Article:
(This Feb. 24 story refiles to reflect Democratic-leaning states in paragraph 2)
By Andy Sullivan and Jason Lange
WASHINGTON (Reuters) - The $1.9 trillion COVID-19 relief package now making its way through the U.S. Congress would provide $350 billion to help pandemic-hit state and local governments balance their budgets, more than twice the amount lawmakers approved last year.
But not every state comes out ahead: urban, Democratic-leaning states like Connecticut, New York and Massachusetts that took drastic steps to stop the coronavirus' spread would get about three times as much money per person as they did in the package passed at the beginning of the health crisis in March.
Rural, Republican-led states including Wyoming, North Dakota and South Dakota that did less would see less cash.
That's because Congress is giving greater weight to poverty and unemployment this time as it considers how to distribute money to keep police, firefighters and other public employees on the job during a pandemic that has killed more than 500,000 Americans and thrown millions out of work.
It also reflects the fact that Democrats who control both chambers of Congress drafted the package for their fellow Democrat President Joe Biden without Republican input.
Under the new bill, named the American Rescue Plan, 61% of the aid would end up in states that voted for Biden in November, up from 56% in the bipartisan CARES Act passed last March.
Reuters examined House Oversight Committee projections on how much direct fiscal aid each state would receive in the bill, which is set for a vote in the House of Representatives this week before moving to the Senate.
It is expected to pass, even if no Republicans vote for it.
The CARES Act distributed $140 billion to state and local governments based on population, delivering a minimum of $1.25 billion to each state. That gave the largest per-capita benefits to the states with the smallest populations, including Wyoming and Vermont. Another $3 billion was set aside for Washington, D.C., and U.S. territories.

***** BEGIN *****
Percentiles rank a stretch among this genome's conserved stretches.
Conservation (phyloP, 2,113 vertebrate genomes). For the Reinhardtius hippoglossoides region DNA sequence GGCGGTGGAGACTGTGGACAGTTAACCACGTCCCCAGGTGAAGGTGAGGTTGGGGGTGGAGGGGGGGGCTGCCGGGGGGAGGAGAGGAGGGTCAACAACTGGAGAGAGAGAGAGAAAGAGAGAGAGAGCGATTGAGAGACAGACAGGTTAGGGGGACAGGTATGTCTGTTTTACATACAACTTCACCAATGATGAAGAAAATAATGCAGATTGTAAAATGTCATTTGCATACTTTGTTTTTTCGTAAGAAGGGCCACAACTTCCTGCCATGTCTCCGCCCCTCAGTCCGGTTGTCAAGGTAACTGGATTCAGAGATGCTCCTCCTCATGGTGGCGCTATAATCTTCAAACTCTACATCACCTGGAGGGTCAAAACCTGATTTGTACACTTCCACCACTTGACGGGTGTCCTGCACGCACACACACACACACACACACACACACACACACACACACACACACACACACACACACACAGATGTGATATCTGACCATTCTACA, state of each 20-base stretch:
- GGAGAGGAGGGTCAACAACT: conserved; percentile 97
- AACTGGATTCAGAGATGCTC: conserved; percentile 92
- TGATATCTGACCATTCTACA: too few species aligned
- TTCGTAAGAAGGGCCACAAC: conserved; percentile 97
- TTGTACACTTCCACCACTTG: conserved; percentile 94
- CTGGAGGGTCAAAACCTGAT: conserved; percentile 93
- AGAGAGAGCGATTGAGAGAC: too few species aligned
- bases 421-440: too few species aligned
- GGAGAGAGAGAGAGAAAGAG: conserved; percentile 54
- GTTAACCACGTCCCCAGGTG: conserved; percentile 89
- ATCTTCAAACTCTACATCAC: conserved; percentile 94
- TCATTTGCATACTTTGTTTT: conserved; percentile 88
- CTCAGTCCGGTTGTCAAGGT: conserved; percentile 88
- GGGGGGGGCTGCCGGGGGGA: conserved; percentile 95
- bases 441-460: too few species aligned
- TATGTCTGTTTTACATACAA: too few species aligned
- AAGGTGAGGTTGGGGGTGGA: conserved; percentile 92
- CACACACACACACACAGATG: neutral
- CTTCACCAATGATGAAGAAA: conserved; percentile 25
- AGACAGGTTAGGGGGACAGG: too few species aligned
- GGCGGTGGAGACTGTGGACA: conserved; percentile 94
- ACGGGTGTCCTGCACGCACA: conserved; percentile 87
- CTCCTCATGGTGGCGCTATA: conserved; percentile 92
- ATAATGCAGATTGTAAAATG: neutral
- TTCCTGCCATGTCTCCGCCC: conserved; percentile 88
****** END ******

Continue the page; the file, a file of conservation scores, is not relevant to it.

This time around, Democrats have lowered the per-state minimum to $500 million. The remaining $300 billion would be allocated based on unemployment and poverty levels as well as population. Tribal governments and territories would get $24.5 billion. Washington, D.C., would be treated like a state.
Advocates say the new formula ensures the money goes where it is needed, as COVID-19's toll has been uneven across the country. Unemployment in December topped 9% in tourism-dependent Nevada and Hawaii, triple the 3% in Nebraska and South Dakota.
"This is a more targeted approach," said Michael Leachman, a budget expert at the left-leaning Center on Budget and Policy Priorities, who supports additional state and local aid.
Republicans say the bill short-changes states that have imposed fewer coronavirus-related restrictions.
"The real reason for this bill is to send billions to bail out blue-state governors and reward their harmful lockdown policies," Representative Jason Smith of Missouri said at a House Budget Committee hearing on Monday.
The new bill would direct roughly $800 per person to Republican-led Utah and Alabama, which had some of the least restrictive COVID-19 responses, according to Oxford University researchers.
It would send roughly $1,200 per person to Democratic-led Massachusetts and New York, among the most restrictive.
Democrats argue that the money should be targeted towards areas that have suffered the most.
"Since when is unemployment not a legitimate indicator of economic distress?" Representative David Price, a Democrat from North Carolina, said at the same hearing.
A DIVISIVE SUBJECT
State and local aid has proven to be one of the most divisive aspects of the multi-trillion dollar effort Washington has mounted in the past year to fight the virus and keep the world's largest economy afloat.
Republicans and Democrats both broadly supported small-business loans and direct payments to families.
But Republicans have balked at providing more aid to state and local governments. State and local aid was excluded from a bipartisan $900 billion bill that passed in December.
The National Association of State Budget Officers calculated state revenues would drop 10.8% in the current fiscal year when compared with pre-pandemic estimates, affecting Republican-led and Democratic-led states alike.
Some analysts say the Democrats' proposal, which adds up to about $500 billion when spending for public schools, transit and other aid is included, provides states with more than they need, however.
"People dramatically overestimated how bad the state and local finances would be," Stan Veuger, an economist at the center-right American Enterprise Institute.
Bipartisan groups like the National Governors Association have argued that further aid is needed to help states deliver health care and education and avoid further layoffs that could prolong the recovery, though they have not endorsed specific proposals.
Though the new bill would steer more money towards large states, smaller states still fare well. Vermont, Wyoming, Alaska and North Dakota, each with fewer than 1 million residents, are still among the top 10 recipients on a per capita basis.
(Reporting by Jason Lange and Andy Sullivan; Editing by Scott Malone and Sonya Hepinstall)